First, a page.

I have had a broad range of assignments for Small Town Newspaper lately. I wrote a story about the H1N1 vaccine, a story about the federal tax credit for making energy efficient improvements to your house, and a story about how a Christian college is opening a satellite campus at a local church. For that one, I had to call the pastor who tried to get away with giving me one-word answers. I hate that. Why do people do that when they know you need a story? Especially in this case when you're basically doing the guy a favor by plugging his church?
And then tonight, I covered a speech at the local branch of Kent State given by Kim Dozier, a CBS reporter who was severely injured in a car bombing in Baghdad. I thought she would be talking about her book about the experience, so I read what excerpts I could get my hands on (couldn't get the actual book), and I read reviews and articles and watched clips of interviews. I knew the story and had some questions of my own to ask.
I went to the auditorium this evening ready with my notebook in hand, but I never got even a moment with her alone. And she didn't even mention her book. She talked about her injuries and her recovery, and she talked about how the media and the public have gotten lazy and don't care to check facts anymore. They just want to lash out in anger and hatred, and this fierce division has gotten so out of hand.
She said good things, like "You can't control what happens to you, but you can control how you react to what happens—out of hope or out of fear."
But she didn't say the things I wanted her to say, things she has said in articles she's written or in recorded interviews. In a Newsweek article last year, she wrote, “I am a walking reminder of a war most of America seems to want to turn away from.” And she wrote about how we have to face this thing in Iraq with careful consideration because we'll leave a legacy there one way or another, and we'll be judged by that legacy. It's our choice. I had my pencil ready for when she said those things that I would love to use in my coverage of the event, but I never heard them. It's a pity.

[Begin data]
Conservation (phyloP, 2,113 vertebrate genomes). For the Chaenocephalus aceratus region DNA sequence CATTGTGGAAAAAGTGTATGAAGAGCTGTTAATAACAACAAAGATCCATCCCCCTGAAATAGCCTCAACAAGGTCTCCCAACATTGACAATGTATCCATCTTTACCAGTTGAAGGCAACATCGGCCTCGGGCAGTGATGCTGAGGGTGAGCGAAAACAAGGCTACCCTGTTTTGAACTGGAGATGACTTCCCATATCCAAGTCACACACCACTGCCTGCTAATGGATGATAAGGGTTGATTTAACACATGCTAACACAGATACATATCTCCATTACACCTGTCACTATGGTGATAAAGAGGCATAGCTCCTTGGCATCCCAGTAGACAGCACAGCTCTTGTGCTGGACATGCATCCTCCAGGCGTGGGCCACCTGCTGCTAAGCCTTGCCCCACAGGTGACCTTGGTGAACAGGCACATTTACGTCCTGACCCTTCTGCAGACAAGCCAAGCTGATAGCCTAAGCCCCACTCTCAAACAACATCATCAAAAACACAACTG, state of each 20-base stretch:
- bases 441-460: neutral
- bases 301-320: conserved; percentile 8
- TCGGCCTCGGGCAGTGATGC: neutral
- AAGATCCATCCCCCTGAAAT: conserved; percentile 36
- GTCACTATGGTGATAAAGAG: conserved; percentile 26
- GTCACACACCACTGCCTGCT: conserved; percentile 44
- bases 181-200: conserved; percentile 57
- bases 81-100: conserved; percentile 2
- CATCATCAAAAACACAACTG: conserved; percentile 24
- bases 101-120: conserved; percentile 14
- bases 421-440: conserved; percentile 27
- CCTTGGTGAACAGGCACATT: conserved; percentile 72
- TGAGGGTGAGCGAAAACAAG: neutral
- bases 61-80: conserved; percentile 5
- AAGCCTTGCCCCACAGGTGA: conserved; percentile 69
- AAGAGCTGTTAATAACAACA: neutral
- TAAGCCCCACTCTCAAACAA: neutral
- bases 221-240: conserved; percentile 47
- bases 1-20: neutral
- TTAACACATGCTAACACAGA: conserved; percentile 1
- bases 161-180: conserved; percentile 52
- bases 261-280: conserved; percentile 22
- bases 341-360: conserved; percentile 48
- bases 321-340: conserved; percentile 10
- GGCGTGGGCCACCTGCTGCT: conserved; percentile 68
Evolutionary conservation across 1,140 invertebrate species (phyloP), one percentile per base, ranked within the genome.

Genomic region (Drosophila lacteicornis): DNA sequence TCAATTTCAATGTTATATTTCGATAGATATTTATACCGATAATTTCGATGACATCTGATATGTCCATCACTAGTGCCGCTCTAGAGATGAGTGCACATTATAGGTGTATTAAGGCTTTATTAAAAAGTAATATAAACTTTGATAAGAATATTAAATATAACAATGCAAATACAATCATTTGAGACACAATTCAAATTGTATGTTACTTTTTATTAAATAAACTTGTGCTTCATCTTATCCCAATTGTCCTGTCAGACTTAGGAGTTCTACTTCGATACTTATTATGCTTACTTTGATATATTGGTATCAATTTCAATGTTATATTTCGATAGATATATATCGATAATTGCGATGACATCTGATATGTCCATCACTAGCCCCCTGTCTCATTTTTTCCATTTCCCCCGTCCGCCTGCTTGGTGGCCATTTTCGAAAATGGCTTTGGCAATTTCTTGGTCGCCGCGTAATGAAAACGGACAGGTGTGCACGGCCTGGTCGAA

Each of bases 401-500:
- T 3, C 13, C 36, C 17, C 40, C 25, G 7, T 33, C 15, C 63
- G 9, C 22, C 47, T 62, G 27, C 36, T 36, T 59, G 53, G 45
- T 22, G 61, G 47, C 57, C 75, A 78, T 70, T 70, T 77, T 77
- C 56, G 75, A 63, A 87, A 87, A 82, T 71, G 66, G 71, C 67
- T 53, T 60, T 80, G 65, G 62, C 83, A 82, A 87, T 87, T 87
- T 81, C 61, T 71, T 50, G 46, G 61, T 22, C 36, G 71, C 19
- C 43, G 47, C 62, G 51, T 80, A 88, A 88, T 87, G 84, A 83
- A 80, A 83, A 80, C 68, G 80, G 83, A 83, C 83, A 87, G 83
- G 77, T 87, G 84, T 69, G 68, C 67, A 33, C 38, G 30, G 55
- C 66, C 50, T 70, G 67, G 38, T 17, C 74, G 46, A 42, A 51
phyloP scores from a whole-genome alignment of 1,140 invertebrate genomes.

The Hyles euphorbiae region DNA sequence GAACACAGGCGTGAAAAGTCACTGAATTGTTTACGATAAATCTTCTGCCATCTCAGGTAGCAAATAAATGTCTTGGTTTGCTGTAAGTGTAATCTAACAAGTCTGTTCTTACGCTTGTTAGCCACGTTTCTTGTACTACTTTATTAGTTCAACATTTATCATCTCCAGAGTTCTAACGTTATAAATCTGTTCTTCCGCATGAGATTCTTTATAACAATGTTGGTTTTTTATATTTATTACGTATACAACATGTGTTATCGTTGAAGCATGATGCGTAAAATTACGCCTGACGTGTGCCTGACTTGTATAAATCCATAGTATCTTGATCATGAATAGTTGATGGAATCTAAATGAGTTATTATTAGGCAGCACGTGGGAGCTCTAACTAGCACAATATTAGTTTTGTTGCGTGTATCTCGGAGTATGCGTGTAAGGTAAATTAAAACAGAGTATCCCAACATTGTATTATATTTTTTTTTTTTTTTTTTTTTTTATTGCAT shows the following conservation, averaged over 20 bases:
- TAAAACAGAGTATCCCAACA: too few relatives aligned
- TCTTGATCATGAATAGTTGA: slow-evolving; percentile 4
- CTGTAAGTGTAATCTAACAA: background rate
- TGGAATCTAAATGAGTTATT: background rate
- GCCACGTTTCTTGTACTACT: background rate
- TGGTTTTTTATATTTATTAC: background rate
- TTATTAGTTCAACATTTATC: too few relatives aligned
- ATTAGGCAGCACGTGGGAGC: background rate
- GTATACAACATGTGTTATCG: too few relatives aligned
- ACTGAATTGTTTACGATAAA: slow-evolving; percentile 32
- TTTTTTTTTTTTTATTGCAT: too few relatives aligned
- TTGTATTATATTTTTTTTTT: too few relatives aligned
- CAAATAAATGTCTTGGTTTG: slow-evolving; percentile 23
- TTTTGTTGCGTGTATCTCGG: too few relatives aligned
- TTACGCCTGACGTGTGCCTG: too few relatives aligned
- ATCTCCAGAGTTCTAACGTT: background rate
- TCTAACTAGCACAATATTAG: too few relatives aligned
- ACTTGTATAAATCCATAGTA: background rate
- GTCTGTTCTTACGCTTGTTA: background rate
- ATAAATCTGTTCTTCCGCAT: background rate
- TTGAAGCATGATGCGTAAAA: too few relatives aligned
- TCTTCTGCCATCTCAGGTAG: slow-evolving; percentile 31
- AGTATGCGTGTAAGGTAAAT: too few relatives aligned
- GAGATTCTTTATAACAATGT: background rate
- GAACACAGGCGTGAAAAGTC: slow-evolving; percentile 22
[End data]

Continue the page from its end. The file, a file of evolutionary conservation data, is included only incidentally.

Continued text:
Still, it was an interesting speech, and Dozier answered the audience's questions with skill. When someone asked what she thought about Obama's handling of Afghanistan, she said that it's a tug-of-war (no pun intended, although I do like a good pun now and then) between the general and the White House as it always is, and she danced around offering an opinion either way. And she made a point of talking about a friend in the military who was a brave and honorable soldier, but when she stood up to turn in a superior guilty of dealing drugs, it became known she was a lesbian, and now she has been discharged.
Afterwards, I stood in the lobby and chatted with a few friends, and I thought about how happy I am to have this newspaper gig. What's next, I wonder.
How about this—a soccer match on Sunday with Mexican and Guatemalan immigrants who have been playing a tournament all summer long. They've even got uniforms now, and they sell food field side. They'll determine the champion team this weekend, and I get to write about it.